Enviro Master Blog

10 Most Common Questions About Cleaning for COVID-19

For COVID-19, research is still revealing new details about how the virus is transmitted and how infections operate in the human body. The best overall virus protection policy is not to take unnecessary risks and to keep your environment as clean and disinfected as possible. Our Enviro-Master COVID-19 cleaning service is an excellent way to go beyond the latest standards of protection. These answers are collected from Centers for Disease Control (CDC), Environmental Protection Agency (EPA), National Institutes of Health (NIH), and other government and academic sources.

1. How long can Coronavirus remain on surfaces?

The type of surface is critical when answering this important question. In much of our cleaning, we are concerned with bathroom surfaces where, on materials like plastic and stainless steel, the virus can remain active for up to two or three days. On copper, though, research has found it lasts only about four hours, and 24 hours on cardboard.

2. How long can Coronavirus remain in the air?

COVID-19 can linger in the air as part of aerosol particles. This is more than direct spray from speaking, coughing, or sneezing — think of dandelion seeds that float in the air. These particles can typically remain airborne for up to three hours, landing anywhere.

3. What Disinfectants Kill COVID-19?

The EPA has compiled and published its “List N” of products that are expected to kill the COVID-19 virus on surfaces when used according to label directions. Careful application of the disinfectant is essential, and disinfectants alone are not enough. The EPA has also published a list of six steps for disinfectant use including pre-cleaning, adequate contact time, use of gloves, and locking up disinfectants when not in use to protect children. List N chemicals range from diluted bleach to quaternary ammonium, hydrogen peroxide, ethanol, and citric acid.

4. How Safe are the Disinfectants?

First, chemical disinfectants used to kill COVID-19 are not for use directly on people, and cannot be used as a substitute for hand sanitizer. Some are fast-acting and also pose an increased danger to skin, lungs, and mucous membranes. Most disinfectants have chemical properties that make them irritants. They are more likely to pose risks to workers who are in frequent contact while applying them. Once applied, the disinfectants on EPA List N are let dry before any surface use.

5. What is the Difference Between “Cleaning” and “Disinfecting” for COVID-19?

Both cleaning and disinfecting are necessary to protect against COVID-19 transmission as well as general pathogen control and cleanliness. Cleaning removes deposits of dirt and other substances that contain and host pathogens, and that also make it easier for viruses to travel as people touch the soiled surface. With the bare surface material exposed, the disinfectant can coat it thoroughly and remain in place for the required treatment time. COVID-19 cleaning service uses many methods to ensure that protection is as complete as possible.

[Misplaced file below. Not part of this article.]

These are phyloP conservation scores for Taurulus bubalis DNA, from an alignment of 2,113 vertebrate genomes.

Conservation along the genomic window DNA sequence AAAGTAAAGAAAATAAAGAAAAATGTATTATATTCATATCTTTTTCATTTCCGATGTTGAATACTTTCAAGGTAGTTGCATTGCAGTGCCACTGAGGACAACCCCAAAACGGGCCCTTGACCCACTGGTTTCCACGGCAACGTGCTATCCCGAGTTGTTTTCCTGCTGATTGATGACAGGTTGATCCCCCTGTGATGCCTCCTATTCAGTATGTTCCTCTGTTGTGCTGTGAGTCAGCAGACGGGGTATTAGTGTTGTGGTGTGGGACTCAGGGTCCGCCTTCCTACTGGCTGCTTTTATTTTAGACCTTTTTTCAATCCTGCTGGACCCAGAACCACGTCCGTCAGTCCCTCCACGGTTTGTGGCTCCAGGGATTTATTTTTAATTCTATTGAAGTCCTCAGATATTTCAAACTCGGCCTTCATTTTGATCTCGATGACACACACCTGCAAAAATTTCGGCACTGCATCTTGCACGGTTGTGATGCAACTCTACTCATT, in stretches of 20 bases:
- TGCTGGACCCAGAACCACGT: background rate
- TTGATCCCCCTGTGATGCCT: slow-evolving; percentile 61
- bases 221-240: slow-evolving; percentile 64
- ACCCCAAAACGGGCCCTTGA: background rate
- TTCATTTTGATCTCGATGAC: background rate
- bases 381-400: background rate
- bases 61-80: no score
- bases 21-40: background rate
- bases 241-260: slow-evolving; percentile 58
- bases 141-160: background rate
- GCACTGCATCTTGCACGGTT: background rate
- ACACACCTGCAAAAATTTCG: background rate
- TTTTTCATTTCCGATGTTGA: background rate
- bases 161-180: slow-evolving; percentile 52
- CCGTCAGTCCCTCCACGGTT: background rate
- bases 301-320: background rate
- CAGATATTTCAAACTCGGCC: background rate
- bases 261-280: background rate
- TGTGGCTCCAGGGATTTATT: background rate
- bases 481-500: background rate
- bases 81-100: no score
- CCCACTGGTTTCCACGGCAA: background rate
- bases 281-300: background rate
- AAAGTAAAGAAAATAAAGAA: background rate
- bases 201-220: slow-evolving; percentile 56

6. Which Surfaces Should Be Cleaned and Disinfected?

This is an area where our COVID-19 cleaning service experts excel since they know the places where contamination lurks but that most people don’t clean. Any high-touch area such as door handles, faucets, trash cans (consider touch-free units), bathroom stall doors, and sink and counter surfaces are high priorities. Because the virus can be carried anywhere a sneeze or cough is directed, thorough cleaning and disinfection is necessary. One way to think of this is “cleaning with your eyes closed” — the goal is total coverage, not just “looking clean.”

7. What is the Process for Cleaning and Disinfecting Surfaces?

Initial cleaning using soap and water or detergent products to remove loose material, carefully attending to both surfaces and crevices, should be followed by a complete coating of disinfectant. The treatment is left in place for the required length of time before access to the space is resumed. Wear gloves and wash hands after removing the gloves.

8. How Does an Electrostatic Sprayer Work?

It’s not just a way to spray disinfectant, and that’s the beauty of electrostatic sprayer application. The electrostatic sprayer charges particles leaving the nozzle, basically using the principles seen with static electricity to make the particles cling to the target surface. It treats not just flat surfaces, but all the contours as well.

9. How Often Should Businesses Clean Surfaces?

For high-touch surfaces, the CDC and others recommend cleaning and disinfecting at least daily in places that the public or workers frequent. Regular visits by commercial cleaning services ensure that coverage is thorough. If there is a reason to suspect higher risk, such as a higher alert level or a medical treatment environment, it is important to clean and treat several times per day.

10. What Else Should Businesses Do to Keep Employees and Customers Safe?

Mask use keeps interpersonal transmission down, and also protects the surfaces we clean from viral risks due to coughs and sneezes. Also, it’s important to have a steady supply of hand sanitizer, paper towels, and other personal cleaning supplies. Our Enviro-Master commercial cleaning services are designed to help your business stay prepared.

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